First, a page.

Measurements of cutting resistance have been made for a crosslinked styrene-butadiene copolymer over a wide range of cutting speeds and temperatures. A characteristic fracture energy was determined using the procedure of Lake and Yeoh. A lower limit, about 150 J/m2, was obtained at low cutting speeds. This value is significantly higher than the threshold tear strength, about 30 J/m2, due to roughness of the blade tip. The tear resistance increased dramatically as the test temperature was lowered, by a factor of over 1000X, whereas the cutting resistance remained largely unchanged over a considerable temperature range. Much of the enhanced tear resistance at low temperatures is therefore attributed to increasing roughness of the tear tip, the intrinsic strength remaining approximately constant. As the tear strength followed a WLF temperature dependence closely, roughening of the tear tip is associated with viscoelastic effects. Higher cutting resistance was shown by a sulfur vulcanizate, but carbon black had no additional effect. Variations in tensile strength with rate of elongation and temperature are discussed in terms of tearing from an initial edge flaw.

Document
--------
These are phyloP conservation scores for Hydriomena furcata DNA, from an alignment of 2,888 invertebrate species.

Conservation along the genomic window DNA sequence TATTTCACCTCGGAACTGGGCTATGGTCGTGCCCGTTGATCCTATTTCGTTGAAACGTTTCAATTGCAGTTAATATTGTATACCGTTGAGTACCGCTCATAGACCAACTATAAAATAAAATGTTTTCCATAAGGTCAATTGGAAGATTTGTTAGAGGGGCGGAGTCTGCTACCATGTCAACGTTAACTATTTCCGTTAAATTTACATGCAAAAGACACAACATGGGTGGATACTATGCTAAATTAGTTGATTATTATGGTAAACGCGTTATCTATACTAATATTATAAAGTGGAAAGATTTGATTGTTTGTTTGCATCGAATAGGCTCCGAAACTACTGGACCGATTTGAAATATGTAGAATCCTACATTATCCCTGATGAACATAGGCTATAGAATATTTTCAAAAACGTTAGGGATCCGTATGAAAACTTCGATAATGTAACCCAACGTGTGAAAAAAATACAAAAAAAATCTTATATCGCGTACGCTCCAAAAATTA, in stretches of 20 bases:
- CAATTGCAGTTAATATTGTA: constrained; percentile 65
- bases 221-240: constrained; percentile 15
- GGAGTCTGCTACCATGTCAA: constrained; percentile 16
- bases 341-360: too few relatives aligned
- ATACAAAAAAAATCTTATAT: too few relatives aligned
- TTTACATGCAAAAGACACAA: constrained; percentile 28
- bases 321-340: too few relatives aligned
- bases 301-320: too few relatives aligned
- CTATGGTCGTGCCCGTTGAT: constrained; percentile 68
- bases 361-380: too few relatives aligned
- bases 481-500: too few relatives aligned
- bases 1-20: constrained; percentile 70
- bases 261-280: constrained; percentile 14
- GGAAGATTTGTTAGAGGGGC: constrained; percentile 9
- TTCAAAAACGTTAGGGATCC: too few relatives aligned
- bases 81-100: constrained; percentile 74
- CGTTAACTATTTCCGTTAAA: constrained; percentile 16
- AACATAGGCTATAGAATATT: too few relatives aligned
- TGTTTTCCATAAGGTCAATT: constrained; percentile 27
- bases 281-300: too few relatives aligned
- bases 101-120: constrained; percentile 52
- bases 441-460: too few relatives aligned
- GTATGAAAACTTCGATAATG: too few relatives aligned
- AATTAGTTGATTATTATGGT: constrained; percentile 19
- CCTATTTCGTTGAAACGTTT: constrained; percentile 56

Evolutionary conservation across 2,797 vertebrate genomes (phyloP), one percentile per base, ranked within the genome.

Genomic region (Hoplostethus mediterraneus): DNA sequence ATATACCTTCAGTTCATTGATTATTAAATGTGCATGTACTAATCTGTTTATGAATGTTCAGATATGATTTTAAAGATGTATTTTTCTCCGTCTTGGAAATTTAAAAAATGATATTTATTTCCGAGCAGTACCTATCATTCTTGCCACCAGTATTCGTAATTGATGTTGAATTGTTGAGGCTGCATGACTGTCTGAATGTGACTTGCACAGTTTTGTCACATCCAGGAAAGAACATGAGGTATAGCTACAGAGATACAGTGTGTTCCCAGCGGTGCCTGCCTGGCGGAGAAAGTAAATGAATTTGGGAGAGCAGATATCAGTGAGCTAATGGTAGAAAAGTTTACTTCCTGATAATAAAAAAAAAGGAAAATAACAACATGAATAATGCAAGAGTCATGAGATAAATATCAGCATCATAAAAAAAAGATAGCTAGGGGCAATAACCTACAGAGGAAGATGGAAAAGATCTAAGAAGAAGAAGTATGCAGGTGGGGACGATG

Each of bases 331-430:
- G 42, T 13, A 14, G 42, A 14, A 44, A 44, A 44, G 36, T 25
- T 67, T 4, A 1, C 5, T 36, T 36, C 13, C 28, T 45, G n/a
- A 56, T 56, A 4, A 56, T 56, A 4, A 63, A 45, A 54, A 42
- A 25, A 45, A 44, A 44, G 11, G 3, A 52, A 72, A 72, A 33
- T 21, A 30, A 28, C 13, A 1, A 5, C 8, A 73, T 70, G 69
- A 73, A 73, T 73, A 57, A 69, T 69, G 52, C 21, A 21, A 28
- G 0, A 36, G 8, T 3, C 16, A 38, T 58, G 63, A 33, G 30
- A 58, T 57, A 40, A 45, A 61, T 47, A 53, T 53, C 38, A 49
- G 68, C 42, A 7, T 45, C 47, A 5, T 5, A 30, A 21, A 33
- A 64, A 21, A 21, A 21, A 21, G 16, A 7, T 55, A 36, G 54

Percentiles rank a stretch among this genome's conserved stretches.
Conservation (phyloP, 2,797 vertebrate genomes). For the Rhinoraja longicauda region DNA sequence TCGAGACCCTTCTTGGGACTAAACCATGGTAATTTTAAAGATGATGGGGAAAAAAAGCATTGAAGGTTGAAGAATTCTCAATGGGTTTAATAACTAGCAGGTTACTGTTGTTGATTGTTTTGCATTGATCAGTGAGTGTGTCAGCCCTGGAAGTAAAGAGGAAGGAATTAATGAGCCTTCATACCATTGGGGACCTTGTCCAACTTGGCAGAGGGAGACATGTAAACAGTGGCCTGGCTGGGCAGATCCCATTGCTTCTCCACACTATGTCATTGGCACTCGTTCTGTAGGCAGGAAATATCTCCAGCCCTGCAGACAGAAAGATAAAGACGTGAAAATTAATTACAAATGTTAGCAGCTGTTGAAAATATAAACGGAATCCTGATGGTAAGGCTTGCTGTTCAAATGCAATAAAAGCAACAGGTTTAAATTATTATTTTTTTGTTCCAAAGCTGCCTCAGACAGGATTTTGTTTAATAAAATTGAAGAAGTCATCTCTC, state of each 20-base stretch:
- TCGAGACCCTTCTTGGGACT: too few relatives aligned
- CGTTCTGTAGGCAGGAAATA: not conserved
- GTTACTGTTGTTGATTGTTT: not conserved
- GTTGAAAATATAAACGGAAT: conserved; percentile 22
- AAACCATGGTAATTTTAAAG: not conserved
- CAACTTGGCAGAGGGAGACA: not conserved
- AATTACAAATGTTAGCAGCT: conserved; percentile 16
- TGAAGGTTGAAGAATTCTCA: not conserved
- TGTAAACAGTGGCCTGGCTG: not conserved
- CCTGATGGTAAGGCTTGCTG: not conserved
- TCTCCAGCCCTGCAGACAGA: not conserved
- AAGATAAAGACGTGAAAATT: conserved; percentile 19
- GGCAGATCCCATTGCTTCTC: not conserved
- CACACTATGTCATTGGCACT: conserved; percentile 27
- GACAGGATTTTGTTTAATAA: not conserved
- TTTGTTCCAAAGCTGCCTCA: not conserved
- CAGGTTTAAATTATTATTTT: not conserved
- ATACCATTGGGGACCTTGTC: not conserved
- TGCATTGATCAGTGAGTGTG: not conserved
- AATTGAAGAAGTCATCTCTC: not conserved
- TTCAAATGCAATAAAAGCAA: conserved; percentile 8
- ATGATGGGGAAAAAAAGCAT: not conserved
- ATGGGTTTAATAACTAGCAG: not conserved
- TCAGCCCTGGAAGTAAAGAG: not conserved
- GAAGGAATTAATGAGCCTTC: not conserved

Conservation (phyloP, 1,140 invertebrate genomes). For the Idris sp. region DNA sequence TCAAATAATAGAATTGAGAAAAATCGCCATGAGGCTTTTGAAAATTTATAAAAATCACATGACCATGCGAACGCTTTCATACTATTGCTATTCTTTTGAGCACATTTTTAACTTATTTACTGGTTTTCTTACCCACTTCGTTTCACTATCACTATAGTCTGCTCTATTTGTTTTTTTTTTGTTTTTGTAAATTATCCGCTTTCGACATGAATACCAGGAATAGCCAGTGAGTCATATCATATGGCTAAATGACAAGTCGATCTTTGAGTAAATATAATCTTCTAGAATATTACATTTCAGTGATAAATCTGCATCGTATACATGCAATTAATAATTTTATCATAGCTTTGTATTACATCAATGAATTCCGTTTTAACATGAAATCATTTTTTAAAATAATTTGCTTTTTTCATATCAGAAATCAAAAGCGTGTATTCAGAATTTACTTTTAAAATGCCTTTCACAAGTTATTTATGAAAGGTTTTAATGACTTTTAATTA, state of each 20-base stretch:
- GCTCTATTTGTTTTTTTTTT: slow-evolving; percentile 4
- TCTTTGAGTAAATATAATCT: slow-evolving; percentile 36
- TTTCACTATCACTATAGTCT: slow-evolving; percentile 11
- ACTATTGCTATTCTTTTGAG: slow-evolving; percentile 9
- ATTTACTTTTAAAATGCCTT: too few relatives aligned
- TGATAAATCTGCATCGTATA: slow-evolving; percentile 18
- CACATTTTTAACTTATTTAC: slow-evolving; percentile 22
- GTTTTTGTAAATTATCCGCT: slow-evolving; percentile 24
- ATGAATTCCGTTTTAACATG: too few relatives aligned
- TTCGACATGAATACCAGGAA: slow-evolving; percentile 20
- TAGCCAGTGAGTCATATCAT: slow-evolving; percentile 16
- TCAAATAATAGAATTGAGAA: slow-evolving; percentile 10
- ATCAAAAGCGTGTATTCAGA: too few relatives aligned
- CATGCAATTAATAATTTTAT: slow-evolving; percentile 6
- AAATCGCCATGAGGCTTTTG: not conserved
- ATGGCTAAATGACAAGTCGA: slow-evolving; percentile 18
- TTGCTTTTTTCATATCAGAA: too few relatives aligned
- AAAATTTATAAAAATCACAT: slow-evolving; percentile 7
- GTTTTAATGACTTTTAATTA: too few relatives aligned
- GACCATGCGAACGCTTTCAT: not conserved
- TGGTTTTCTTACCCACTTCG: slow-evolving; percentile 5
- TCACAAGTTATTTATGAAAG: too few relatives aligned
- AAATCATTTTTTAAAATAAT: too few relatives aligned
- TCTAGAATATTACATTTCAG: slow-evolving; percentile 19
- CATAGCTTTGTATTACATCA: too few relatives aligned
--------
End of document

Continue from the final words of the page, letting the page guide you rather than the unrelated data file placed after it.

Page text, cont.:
All Science Journal Classification (ASJC) codes
- Polymers and Plastics
- Materials Chemistry